2017chronicleNow is the time to speak about the state of the (gothic) nation. As the self-appointed Ambassador of the Swedish Embassy of Gothic Country I have the privilege to write impertinent notes. I believe in one-way communication. That's why there are no commentary fields on the site. Today's society is smothered by constant weighing and measuring. The written word is dying or at least in sharp decline. Someone has to make a stand and write a text which at least contains one main and subordinate clause. When you live in a remote country like Sweden there's a huge geographical distance to the gothic country scene (actually, it's very questionable if a scene exists) and perhaps a monocular overview of the genre. Distance isn't necessarily always a disadvantage. This is my third country note (since the site was launched in March 2014). In this note I look back on 2016 and make wishes for 2017. Historically, my track record for wishes coming true isn’t impressive. On the contrary, it’s very depressive. But, hope is the last thing to leave a human being. Given the very brutal, not to say, hostile environment for this kind of music you have to choose between being an optimistic fool or a negative bastard. Personally, I tend to move freely between these positions depending on my mood or the situation.

The gothic country genre is endangered and at risk of extinction. The regrowth is close to zero. The field lies open for tiresome epigones and they are really on the move. A good friend of mine tried to tell me that there's a time and context for everything. I suspect that the best years have come and gone for the genre. Despite these disheartening facts there’s a drizzle of new album releases. However, the general quality of the music has deteriorated. New albums are often disappointments with few exceptions. The biggest disappointment this year was “Star Treatment” by Wovenhand. It didn’t come as a big surprise. For every album (last three) their sound has become harder (and less interesting). Their enigmatic soundscape is long gone. This album is on the verge of unlistenable. The Handsome Family, superstars by gothic country measures, released their tenth album, “Unseen”. It was critically acclaimed. I feel a bit lukewarm about this album. It isn’t bad in any way, but definitely not their finest hour. The same goes for “The Commandments According To Slim Cessna's Auto Club” by Slim Cessna's Auto Club and - with the catchy title - “Eating Meatballs On A Blood-Stained Mattress In A Huggy Bear Motel” by The Dad Horse Experience. But all are not disappointments or lukewarm experiences. On the positive side, there's a couple of albums like "Redemption & Ruin" with covers by The Devil Makes Three. Their version “The Angel of Death” nails me to the wall. “Sing It Ugly” by Those Poor Bastards (takes distortion to a new level), “Thicket” by OldBoy (high delivery dependability) and “Gathered Blood” by Sons of Perdition (will not be accused of repeating themselves) are all three very good albums. Last, but not least, “Shy Ghosts” by T.K. Bollinger really knocked me off my feet.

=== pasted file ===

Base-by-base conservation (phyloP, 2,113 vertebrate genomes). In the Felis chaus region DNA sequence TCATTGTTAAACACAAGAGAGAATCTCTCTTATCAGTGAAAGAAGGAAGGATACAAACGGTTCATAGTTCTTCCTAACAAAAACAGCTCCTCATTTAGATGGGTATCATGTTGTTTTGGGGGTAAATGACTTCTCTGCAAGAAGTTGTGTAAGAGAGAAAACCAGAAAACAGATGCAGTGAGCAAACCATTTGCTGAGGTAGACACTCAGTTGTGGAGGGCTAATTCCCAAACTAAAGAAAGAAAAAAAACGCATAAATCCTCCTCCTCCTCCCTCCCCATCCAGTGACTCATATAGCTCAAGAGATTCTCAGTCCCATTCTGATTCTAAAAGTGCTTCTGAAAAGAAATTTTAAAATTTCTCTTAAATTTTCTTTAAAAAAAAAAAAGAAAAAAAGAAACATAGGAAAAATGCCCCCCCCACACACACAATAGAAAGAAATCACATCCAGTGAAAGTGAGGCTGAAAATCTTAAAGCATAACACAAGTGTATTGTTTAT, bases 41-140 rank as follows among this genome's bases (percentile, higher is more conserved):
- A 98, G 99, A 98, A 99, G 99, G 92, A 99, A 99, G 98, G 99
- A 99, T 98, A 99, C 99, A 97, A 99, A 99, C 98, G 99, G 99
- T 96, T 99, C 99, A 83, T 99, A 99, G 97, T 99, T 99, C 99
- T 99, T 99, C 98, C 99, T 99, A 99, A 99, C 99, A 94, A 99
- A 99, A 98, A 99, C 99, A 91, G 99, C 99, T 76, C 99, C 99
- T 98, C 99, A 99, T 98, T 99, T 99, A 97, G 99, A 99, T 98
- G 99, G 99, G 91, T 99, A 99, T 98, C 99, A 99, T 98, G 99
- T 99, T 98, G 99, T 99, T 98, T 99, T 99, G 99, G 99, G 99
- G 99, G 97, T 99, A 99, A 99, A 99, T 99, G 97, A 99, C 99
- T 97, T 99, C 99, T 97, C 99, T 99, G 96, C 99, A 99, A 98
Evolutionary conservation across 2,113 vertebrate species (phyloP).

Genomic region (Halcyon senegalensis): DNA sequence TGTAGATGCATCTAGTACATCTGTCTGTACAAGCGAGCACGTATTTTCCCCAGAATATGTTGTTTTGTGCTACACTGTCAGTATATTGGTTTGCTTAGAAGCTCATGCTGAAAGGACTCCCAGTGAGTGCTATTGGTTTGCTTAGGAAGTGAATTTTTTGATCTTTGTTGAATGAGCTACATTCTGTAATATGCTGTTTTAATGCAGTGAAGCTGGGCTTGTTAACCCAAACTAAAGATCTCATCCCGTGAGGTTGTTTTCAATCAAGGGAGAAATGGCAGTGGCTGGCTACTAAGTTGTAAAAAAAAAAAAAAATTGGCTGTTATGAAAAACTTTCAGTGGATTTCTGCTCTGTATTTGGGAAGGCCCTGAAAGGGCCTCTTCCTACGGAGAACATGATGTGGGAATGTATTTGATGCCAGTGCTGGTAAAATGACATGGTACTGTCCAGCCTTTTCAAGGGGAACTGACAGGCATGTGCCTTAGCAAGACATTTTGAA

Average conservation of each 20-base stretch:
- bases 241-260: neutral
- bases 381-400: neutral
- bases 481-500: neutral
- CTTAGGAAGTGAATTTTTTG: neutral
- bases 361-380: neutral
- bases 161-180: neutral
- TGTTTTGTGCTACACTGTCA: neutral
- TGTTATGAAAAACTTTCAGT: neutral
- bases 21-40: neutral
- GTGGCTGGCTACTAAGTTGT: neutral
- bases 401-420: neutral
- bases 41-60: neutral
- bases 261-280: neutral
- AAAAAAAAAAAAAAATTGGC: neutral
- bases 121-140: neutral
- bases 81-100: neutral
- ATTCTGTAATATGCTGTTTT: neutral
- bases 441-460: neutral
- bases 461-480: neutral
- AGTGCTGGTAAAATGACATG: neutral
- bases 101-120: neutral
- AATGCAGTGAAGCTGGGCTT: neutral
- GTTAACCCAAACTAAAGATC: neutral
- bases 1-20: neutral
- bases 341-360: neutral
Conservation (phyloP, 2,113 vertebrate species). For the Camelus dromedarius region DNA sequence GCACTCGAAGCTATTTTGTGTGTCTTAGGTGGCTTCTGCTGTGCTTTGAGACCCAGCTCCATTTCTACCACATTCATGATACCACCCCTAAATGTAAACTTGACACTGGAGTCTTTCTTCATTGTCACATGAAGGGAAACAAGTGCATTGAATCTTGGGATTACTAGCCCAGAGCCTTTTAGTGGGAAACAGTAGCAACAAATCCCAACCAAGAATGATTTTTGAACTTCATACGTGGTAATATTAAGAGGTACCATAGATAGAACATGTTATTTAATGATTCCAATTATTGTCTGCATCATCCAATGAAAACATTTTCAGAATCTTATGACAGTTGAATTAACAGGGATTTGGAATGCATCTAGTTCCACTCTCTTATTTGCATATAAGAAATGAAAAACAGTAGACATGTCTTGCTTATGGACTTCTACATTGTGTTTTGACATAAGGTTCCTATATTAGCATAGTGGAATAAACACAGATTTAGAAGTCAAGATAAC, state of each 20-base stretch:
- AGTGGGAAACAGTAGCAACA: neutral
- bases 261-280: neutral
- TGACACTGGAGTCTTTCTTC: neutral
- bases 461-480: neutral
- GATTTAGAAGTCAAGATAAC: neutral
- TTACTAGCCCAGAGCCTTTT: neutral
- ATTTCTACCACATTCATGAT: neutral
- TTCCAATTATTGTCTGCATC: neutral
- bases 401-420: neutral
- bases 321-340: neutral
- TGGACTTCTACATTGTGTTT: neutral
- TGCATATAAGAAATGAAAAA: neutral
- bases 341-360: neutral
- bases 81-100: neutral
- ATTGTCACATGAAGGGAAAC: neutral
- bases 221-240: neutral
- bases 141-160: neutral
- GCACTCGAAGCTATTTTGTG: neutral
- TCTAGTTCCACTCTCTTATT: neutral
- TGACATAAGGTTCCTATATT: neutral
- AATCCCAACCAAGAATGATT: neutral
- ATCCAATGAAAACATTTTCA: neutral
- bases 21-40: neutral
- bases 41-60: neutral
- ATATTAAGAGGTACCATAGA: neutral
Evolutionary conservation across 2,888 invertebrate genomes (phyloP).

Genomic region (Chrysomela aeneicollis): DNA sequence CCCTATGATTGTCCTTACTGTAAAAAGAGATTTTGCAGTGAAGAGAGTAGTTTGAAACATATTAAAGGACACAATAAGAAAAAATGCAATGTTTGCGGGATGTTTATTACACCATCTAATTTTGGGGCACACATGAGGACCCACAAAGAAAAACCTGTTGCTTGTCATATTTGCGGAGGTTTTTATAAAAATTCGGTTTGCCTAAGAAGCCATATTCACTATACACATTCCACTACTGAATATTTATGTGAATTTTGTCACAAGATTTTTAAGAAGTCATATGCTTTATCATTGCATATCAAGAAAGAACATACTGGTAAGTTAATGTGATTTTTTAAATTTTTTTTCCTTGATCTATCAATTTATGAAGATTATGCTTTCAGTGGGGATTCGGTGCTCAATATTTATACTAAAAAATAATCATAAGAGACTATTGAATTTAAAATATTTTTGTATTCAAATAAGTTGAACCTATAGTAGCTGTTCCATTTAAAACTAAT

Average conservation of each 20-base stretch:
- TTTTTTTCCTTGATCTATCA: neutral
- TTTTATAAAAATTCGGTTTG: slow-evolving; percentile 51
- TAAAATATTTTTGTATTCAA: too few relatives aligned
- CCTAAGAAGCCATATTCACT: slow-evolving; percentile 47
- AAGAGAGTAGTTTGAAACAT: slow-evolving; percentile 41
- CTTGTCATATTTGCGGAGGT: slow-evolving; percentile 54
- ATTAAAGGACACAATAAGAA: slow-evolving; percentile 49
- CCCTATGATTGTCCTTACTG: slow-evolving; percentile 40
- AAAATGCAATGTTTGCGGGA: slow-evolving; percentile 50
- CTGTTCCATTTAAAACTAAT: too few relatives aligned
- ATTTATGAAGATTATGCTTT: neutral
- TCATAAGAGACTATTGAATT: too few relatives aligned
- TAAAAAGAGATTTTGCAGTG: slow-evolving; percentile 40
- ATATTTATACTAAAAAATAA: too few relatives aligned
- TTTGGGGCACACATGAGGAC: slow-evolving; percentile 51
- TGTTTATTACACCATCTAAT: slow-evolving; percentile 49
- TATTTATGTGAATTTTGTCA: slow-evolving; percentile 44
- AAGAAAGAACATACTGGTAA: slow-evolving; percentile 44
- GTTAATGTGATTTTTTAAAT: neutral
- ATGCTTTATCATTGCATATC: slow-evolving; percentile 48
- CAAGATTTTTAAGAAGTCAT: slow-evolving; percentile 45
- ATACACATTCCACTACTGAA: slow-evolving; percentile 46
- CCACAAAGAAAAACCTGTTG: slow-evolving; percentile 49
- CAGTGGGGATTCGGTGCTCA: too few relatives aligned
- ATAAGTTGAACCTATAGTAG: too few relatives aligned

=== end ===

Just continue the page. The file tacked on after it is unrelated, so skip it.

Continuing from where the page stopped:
I had three wishes for 2016. None of them came true. The first wish was a new gothic country album by Christian Williams. The second wish was a sophomore release from The Victor Mourning. This particular wish has become somewhat of a tradition. The third wish was to acquire at least one of the hard-to-find four missing albums (read more here) and to get all albums from the defunct label Devil's Ruin Records. I'm not an unreasonable or greedy man. I only wish for the same three things in 2017. What about next year? Plans are just plans in the genre. Palodine had plans to release a new album in 2016, but didn't for some reason. Speak of the devil and he shall appear. Palodine just announced that their new album "Melancholy Trucker of Death" will be released on Bandcamp next week. Maybe Slackeye Slim will come forward and release a new album. That would be great. Reverend Glasseye has returned after several years of obscurity. His new band Gun Mother will release the debut album "These Golden Threads" at a time undetermined. The adjective “undetermined” sounds ominous and definitely has a more vague meaning in this context. Let’s hope for the best, prepare for the worst and plan to be surprised. I'm cautiously negative about 2017. You have to build resilience in the face of adversity. To quote Leonard Cohen who passed away in November: “I’m ready my Lord”.



Gun MotherReverend Glasseye sadly decided to end his legendary musical project after several setbacks. In a blog entry in August 2013 he wrote: "...In fact, I would say that most of the hurdles that Reverend Glasseye faced in its lifetime were caused by me. Back in the mid-oughts, when the band was doing extraordinarily well, it was my own abundant and needlessly existential neurosis that caused the band to stall out completely. As more people began to like the music we were making, I became more and more dissatisfied with it, and at that point I had a very hard time listening to the advice of others." Reverend Glasseye is one of the most talented songwriters in the gothic country genre. In fact, Reverend Glasseye was too talented for his own good. Reverend Glasseye has nowadays moved on to a new musical project, Gun Mother, read more here (opens in a new window). If you click on the picture to the right you will be able to listen to "Hispid Hare" from what will be their debut album "These Golden Threads". The album is to be released at a time undetermined. Reverend Glasseye recently wrote on his Facebook page "I am incredibly proud of this record and I hope you enjoy this song...This song, in particular, is one of my personal favorites. It took an agonizingly long time to complete and to comprehend. I wrote it in a dark place towards the end of Reverend Glasseye and it has the distinct of being one of the only songs to make it through all of my projects." I was flabbergasted when I listened to the song and I can't stop listen to it. I can't wait for the Gun Mother album. Reverend Glasseye is disbanded, but Reverend Glasseye lives on.